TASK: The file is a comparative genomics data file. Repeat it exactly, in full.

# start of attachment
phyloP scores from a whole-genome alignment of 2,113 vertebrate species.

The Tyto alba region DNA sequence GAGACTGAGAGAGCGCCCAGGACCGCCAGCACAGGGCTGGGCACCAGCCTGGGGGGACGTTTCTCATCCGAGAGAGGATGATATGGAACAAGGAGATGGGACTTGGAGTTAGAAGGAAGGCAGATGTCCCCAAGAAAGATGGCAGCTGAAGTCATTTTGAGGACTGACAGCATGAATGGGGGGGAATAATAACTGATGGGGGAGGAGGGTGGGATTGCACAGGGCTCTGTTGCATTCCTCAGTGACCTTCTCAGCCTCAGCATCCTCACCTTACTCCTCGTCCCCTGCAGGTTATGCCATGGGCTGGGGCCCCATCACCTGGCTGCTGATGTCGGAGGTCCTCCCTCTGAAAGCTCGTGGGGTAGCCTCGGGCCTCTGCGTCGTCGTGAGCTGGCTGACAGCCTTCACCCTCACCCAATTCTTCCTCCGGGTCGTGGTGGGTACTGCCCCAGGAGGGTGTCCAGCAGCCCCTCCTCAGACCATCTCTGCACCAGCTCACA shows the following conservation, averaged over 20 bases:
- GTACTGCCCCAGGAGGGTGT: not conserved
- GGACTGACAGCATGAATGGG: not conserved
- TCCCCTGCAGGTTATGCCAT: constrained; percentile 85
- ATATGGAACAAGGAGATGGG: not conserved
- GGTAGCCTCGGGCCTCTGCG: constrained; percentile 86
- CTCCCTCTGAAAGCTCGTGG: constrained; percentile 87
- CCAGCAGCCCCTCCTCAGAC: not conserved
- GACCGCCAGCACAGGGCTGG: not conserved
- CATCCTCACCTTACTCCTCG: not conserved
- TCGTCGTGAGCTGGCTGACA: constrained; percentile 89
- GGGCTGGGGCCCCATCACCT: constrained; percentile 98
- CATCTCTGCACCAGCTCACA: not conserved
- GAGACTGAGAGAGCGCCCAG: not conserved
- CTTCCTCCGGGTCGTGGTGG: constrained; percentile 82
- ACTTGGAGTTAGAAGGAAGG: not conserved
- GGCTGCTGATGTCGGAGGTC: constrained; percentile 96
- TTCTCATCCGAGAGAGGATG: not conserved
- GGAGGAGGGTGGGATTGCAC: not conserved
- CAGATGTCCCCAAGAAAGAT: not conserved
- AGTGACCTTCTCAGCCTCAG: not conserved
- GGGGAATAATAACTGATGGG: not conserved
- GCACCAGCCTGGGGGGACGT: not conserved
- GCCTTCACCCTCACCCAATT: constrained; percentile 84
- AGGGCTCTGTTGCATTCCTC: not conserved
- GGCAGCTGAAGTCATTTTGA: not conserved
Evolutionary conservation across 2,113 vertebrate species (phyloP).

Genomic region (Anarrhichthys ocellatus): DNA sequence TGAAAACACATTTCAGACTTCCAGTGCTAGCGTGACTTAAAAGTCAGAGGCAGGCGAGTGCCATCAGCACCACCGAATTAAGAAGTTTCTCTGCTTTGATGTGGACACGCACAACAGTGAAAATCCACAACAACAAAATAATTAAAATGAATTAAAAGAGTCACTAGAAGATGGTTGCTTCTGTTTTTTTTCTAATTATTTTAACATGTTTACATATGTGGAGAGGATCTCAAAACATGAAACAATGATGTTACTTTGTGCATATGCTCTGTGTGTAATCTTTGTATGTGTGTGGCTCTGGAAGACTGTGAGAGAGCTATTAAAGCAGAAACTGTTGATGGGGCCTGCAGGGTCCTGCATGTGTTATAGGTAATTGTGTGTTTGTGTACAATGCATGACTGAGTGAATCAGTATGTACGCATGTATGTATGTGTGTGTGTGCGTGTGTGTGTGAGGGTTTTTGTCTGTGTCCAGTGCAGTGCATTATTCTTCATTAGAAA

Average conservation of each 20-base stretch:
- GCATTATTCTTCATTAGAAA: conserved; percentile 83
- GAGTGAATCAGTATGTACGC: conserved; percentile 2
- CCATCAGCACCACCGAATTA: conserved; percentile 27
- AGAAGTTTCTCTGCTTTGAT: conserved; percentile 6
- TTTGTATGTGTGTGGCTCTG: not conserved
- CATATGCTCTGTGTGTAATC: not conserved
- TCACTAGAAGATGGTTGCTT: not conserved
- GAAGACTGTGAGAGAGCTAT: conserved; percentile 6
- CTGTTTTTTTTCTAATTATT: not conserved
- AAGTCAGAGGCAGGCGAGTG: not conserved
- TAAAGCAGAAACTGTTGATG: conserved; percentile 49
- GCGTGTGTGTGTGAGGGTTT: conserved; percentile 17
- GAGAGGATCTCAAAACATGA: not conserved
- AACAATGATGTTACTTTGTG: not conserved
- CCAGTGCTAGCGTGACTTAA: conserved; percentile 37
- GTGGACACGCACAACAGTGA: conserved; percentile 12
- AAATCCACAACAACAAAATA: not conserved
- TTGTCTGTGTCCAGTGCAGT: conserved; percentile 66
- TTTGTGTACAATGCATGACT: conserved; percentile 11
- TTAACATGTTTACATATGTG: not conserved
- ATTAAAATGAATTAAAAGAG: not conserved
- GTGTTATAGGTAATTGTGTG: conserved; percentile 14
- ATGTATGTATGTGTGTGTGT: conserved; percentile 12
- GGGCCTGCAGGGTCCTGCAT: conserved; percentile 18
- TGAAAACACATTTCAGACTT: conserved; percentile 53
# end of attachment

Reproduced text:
phyloP scores from a whole-genome alignment of 2,113 vertebrate species.

The Tyto alba region DNA sequence GAGACTGAGAGAGCGCCCAGGACCGCCAGCACAGGGCTGGGCACCAGCCTGGGGGGACGTTTCTCATCCGAGAGAGGATGATATGGAACAAGGAGATGGGACTTGGAGTTAGAAGGAAGGCAGATGTCCCCAAGAAAGATGGCAGCTGAAGTCATTTTGAGGACTGACAGCATGAATGGGGGGGAATAATAACTGATGGGGGAGGAGGGTGGGATTGCACAGGGCTCTGTTGCATTCCTCAGTGACCTTCTCAGCCTCAGCATCCTCACCTTACTCCTCGTCCCCTGCAGGTTATGCCATGGGCTGGGGCCCCATCACCTGGCTGCTGATGTCGGAGGTCCTCCCTCTGAAAGCTCGTGGGGTAGCCTCGGGCCTCTGCGTCGTCGTGAGCTGGCTGACAGCCTTCACCCTCACCCAATTCTTCCTCCGGGTCGTGGTGGGTACTGCCCCAGGAGGGTGTCCAGCAGCCCCTCCTCAGACCATCTCTGCACCAGCTCACA shows the following conservation, averaged over 20 bases:
- GTACTGCCCCAGGAGGGTGT: not conserved
- GGACTGACAGCATGAATGGG: not conserved
- TCCCCTGCAGGTTATGCCAT: constrained; percentile 85
- ATATGGAACAAGGAGATGGG: not conserved
- GGTAGCCTCGGGCCTCTGCG: constrained; percentile 86
- CTCCCTCTGAAAGCTCGTGG: constrained; percentile 87
- CCAGCAGCCCCTCCTCAGAC: not conserved
- GACCGCCAGCACAGGGCTGG: not conserved
- CATCCTCACCTTACTCCTCG: not conserved
- TCGTCGTGAGCTGGCTGACA: constrained; percentile 89
- GGGCTGGGGCCCCATCACCT: constrained; percentile 98
- CATCTCTGCACCAGCTCACA: not conserved
- GAGACTGAGAGAGCGCCCAG: not conserved
- CTTCCTCCGGGTCGTGGTGG: constrained; percentile 82
- ACTTGGAGTTAGAAGGAAGG: not conserved
- GGCTGCTGATGTCGGAGGTC: constrained; percentile 96
- TTCTCATCCGAGAGAGGATG: not conserved
- GGAGGAGGGTGGGATTGCAC: not conserved
- CAGATGTCCCCAAGAAAGAT: not conserved
- AGTGACCTTCTCAGCCTCAG: not conserved
- GGGGAATAATAACTGATGGG: not conserved
- GCACCAGCCTGGGGGGACGT: not conserved
- GCCTTCACCCTCACCCAATT: constrained; percentile 84
- AGGGCTCTGTTGCATTCCTC: not conserved
- GGCAGCTGAAGTCATTTTGA: not conserved
Evolutionary conservation across 2,113 vertebrate species (phyloP).

Genomic region (Anarrhichthys ocellatus): DNA sequence TGAAAACACATTTCAGACTTCCAGTGCTAGCGTGACTTAAAAGTCAGAGGCAGGCGAGTGCCATCAGCACCACCGAATTAAGAAGTTTCTCTGCTTTGATGTGGACACGCACAACAGTGAAAATCCACAACAACAAAATAATTAAAATGAATTAAAAGAGTCACTAGAAGATGGTTGCTTCTGTTTTTTTTCTAATTATTTTAACATGTTTACATATGTGGAGAGGATCTCAAAACATGAAACAATGATGTTACTTTGTGCATATGCTCTGTGTGTAATCTTTGTATGTGTGTGGCTCTGGAAGACTGTGAGAGAGCTATTAAAGCAGAAACTGTTGATGGGGCCTGCAGGGTCCTGCATGTGTTATAGGTAATTGTGTGTTTGTGTACAATGCATGACTGAGTGAATCAGTATGTACGCATGTATGTATGTGTGTGTGTGCGTGTGTGTGTGAGGGTTTTTGTCTGTGTCCAGTGCAGTGCATTATTCTTCATTAGAAA

Average conservation of each 20-base stretch:
- GCATTATTCTTCATTAGAAA: conserved; percentile 83
- GAGTGAATCAGTATGTACGC: conserved; percentile 2
- CCATCAGCACCACCGAATTA: conserved; percentile 27
- AGAAGTTTCTCTGCTTTGAT: conserved; percentile 6
- TTTGTATGTGTGTGGCTCTG: not conserved
- CATATGCTCTGTGTGTAATC: not conserved
- TCACTAGAAGATGGTTGCTT: not conserved
- GAAGACTGTGAGAGAGCTAT: conserved; percentile 6
- CTGTTTTTTTTCTAATTATT: not conserved
- AAGTCAGAGGCAGGCGAGTG: not conserved
- TAAAGCAGAAACTGTTGATG: conserved; percentile 49
- GCGTGTGTGTGTGAGGGTTT: conserved; percentile 17
- GAGAGGATCTCAAAACATGA: not conserved
- AACAATGATGTTACTTTGTG: not conserved
- CCAGTGCTAGCGTGACTTAA: conserved; percentile 37
- GTGGACACGCACAACAGTGA: conserved; percentile 12
- AAATCCACAACAACAAAATA: not conserved
- TTGTCTGTGTCCAGTGCAGT: conserved; percentile 66
- TTTGTGTACAATGCATGACT: conserved; percentile 11
- TTAACATGTTTACATATGTG: not conserved
- ATTAAAATGAATTAAAAGAG: not conserved
- GTGTTATAGGTAATTGTGTG: conserved; percentile 14
- ATGTATGTATGTGTGTGTGT: conserved; percentile 12
- GGGCCTGCAGGGTCCTGCAT: conserved; percentile 18
- TGAAAACACATTTCAGACTT: conserved; percentile 53